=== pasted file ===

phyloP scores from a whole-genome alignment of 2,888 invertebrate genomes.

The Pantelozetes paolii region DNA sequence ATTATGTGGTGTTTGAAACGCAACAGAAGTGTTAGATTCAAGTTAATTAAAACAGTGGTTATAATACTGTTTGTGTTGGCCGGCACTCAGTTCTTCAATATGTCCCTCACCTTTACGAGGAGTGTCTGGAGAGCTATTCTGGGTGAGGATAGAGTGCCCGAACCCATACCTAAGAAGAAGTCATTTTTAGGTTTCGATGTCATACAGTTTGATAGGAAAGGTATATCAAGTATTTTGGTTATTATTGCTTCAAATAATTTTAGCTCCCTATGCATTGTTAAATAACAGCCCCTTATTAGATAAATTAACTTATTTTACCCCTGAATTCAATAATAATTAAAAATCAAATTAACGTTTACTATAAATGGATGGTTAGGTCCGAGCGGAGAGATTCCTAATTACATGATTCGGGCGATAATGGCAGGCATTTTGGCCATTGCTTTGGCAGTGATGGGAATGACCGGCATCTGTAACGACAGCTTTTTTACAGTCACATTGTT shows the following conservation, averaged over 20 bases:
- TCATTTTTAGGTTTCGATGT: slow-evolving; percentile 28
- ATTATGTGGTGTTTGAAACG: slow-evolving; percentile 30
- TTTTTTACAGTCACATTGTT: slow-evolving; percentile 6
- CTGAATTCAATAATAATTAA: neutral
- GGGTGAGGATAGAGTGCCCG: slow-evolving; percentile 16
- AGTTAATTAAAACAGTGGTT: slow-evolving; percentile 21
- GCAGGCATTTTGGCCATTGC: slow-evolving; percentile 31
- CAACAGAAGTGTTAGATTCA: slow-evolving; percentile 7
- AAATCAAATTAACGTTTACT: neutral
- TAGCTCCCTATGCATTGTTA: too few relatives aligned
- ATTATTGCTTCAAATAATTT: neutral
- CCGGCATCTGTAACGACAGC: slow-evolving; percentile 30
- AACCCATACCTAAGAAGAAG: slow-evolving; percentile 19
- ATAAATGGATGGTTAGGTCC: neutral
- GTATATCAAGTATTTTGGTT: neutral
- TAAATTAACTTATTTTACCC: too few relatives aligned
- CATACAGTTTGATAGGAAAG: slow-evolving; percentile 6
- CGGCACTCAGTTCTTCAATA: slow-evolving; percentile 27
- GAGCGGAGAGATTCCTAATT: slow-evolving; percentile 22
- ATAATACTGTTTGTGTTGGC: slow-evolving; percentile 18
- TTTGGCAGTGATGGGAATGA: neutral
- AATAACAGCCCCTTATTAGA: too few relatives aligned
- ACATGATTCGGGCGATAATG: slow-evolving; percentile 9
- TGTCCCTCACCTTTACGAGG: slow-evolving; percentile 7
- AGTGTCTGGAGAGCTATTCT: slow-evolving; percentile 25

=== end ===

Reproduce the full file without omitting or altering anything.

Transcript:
phyloP scores from a whole-genome alignment of 2,888 invertebrate genomes.

The Pantelozetes paolii region DNA sequence ATTATGTGGTGTTTGAAACGCAACAGAAGTGTTAGATTCAAGTTAATTAAAACAGTGGTTATAATACTGTTTGTGTTGGCCGGCACTCAGTTCTTCAATATGTCCCTCACCTTTACGAGGAGTGTCTGGAGAGCTATTCTGGGTGAGGATAGAGTGCCCGAACCCATACCTAAGAAGAAGTCATTTTTAGGTTTCGATGTCATACAGTTTGATAGGAAAGGTATATCAAGTATTTTGGTTATTATTGCTTCAAATAATTTTAGCTCCCTATGCATTGTTAAATAACAGCCCCTTATTAGATAAATTAACTTATTTTACCCCTGAATTCAATAATAATTAAAAATCAAATTAACGTTTACTATAAATGGATGGTTAGGTCCGAGCGGAGAGATTCCTAATTACATGATTCGGGCGATAATGGCAGGCATTTTGGCCATTGCTTTGGCAGTGATGGGAATGACCGGCATCTGTAACGACAGCTTTTTTACAGTCACATTGTT shows the following conservation, averaged over 20 bases:
- TCATTTTTAGGTTTCGATGT: slow-evolving; percentile 28
- ATTATGTGGTGTTTGAAACG: slow-evolving; percentile 30
- TTTTTTACAGTCACATTGTT: slow-evolving; percentile 6
- CTGAATTCAATAATAATTAA: neutral
- GGGTGAGGATAGAGTGCCCG: slow-evolving; percentile 16
- AGTTAATTAAAACAGTGGTT: slow-evolving; percentile 21
- GCAGGCATTTTGGCCATTGC: slow-evolving; percentile 31
- CAACAGAAGTGTTAGATTCA: slow-evolving; percentile 7
- AAATCAAATTAACGTTTACT: neutral
- TAGCTCCCTATGCATTGTTA: too few relatives aligned
- ATTATTGCTTCAAATAATTT: neutral
- CCGGCATCTGTAACGACAGC: slow-evolving; percentile 30
- AACCCATACCTAAGAAGAAG: slow-evolving; percentile 19
- ATAAATGGATGGTTAGGTCC: neutral
- GTATATCAAGTATTTTGGTT: neutral
- TAAATTAACTTATTTTACCC: too few relatives aligned
- CATACAGTTTGATAGGAAAG: slow-evolving; percentile 6
- CGGCACTCAGTTCTTCAATA: slow-evolving; percentile 27
- GAGCGGAGAGATTCCTAATT: slow-evolving; percentile 22
- ATAATACTGTTTGTGTTGGC: slow-evolving; percentile 18
- TTTGGCAGTGATGGGAATGA: neutral
- AATAACAGCCCCTTATTAGA: too few relatives aligned
- ACATGATTCGGGCGATAATG: slow-evolving; percentile 9
- TGTCCCTCACCTTTACGAGG: slow-evolving; percentile 7
- AGTGTCTGGAGAGCTATTCT: slow-evolving; percentile 25